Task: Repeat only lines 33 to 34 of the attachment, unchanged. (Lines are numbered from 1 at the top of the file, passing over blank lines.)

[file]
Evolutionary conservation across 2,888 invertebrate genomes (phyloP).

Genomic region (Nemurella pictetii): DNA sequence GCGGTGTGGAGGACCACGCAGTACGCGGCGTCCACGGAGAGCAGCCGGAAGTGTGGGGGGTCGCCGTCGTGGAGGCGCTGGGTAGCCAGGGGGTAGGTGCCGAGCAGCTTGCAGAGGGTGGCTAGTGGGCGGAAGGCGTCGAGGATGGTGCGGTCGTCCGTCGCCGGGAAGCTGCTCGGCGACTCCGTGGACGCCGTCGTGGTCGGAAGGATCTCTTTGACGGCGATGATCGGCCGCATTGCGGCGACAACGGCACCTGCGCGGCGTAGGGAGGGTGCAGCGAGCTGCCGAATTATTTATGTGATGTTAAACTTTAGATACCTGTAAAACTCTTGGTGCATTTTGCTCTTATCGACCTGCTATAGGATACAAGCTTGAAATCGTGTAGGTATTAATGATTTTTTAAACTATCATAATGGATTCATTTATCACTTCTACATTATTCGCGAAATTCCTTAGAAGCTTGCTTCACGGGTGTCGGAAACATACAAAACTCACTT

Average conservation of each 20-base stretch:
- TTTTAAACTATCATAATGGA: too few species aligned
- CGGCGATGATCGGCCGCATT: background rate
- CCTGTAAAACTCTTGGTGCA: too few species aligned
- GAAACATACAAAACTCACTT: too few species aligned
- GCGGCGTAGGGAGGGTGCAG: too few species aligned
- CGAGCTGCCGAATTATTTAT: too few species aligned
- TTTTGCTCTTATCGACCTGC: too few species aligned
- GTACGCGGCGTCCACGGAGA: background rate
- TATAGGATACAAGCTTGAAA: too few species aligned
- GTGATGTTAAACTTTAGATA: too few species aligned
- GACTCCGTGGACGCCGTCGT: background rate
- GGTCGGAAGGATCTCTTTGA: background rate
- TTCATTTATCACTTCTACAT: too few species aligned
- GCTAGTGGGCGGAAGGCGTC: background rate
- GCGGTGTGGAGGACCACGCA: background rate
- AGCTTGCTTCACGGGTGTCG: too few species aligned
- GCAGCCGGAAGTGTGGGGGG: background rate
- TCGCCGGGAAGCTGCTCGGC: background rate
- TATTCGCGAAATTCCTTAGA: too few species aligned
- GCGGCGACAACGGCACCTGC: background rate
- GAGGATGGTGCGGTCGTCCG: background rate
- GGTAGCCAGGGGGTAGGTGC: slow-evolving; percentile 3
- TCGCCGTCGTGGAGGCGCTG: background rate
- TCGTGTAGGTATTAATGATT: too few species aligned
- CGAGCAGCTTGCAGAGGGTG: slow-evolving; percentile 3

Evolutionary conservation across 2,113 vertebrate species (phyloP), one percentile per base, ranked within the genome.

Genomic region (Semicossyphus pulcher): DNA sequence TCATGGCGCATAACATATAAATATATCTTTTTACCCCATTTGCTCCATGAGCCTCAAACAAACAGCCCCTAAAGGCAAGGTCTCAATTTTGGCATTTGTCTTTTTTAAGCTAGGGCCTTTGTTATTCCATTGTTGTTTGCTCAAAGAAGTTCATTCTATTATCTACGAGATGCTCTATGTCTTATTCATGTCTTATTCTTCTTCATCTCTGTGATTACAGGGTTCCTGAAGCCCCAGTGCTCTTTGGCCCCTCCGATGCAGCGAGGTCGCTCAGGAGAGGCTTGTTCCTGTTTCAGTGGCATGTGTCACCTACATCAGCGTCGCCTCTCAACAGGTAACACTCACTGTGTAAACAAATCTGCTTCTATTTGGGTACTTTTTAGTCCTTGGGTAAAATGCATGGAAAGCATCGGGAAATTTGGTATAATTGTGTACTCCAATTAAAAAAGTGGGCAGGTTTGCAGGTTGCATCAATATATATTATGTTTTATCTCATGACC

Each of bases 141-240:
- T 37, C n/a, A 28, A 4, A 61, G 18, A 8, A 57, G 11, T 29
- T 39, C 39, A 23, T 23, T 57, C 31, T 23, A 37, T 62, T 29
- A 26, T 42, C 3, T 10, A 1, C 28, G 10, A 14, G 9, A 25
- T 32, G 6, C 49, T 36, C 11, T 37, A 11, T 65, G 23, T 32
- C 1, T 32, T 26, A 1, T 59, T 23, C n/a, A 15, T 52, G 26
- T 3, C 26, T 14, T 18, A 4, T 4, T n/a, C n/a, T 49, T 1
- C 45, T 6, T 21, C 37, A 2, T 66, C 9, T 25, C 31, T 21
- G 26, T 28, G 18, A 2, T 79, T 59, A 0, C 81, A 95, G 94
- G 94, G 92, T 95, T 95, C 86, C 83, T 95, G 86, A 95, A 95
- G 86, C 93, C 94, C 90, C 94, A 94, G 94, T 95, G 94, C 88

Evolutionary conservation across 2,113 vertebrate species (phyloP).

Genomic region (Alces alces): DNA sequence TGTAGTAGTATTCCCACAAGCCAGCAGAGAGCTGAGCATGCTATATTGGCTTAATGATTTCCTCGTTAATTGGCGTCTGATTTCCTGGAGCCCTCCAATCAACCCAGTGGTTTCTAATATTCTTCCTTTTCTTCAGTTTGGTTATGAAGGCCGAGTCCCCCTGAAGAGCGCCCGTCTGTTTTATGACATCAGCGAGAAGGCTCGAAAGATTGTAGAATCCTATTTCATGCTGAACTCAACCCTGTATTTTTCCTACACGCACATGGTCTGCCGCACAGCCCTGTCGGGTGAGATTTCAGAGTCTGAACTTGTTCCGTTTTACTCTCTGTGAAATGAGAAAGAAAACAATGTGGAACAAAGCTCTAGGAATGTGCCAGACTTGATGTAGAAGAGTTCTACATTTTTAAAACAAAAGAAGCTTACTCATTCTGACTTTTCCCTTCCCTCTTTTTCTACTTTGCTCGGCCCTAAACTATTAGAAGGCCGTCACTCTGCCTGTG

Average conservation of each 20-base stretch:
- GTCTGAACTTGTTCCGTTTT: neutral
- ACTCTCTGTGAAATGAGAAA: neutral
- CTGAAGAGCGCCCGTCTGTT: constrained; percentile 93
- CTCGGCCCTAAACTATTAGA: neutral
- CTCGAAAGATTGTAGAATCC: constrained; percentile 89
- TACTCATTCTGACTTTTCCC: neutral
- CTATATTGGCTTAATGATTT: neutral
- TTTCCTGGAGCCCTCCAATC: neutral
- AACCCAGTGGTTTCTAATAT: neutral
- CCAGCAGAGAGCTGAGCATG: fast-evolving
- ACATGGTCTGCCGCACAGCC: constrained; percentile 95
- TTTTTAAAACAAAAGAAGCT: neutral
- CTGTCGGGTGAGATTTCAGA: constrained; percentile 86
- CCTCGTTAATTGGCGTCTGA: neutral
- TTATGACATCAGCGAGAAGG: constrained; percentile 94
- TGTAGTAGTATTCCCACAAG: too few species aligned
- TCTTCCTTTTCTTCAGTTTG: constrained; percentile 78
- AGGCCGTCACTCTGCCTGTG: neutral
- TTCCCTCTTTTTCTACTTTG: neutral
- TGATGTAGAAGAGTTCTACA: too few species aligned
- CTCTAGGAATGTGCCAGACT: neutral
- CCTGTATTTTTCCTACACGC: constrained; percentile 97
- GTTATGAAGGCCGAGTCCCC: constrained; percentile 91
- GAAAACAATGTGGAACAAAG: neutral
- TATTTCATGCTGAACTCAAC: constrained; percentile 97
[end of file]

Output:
- T 39, C 39, A 23, T 23, T 57, C 31, T 23, A 37, T 62, T 29
- A 26, T 42, C 3, T 10, A 1, C 28, G 10, A 14, G 9, A 25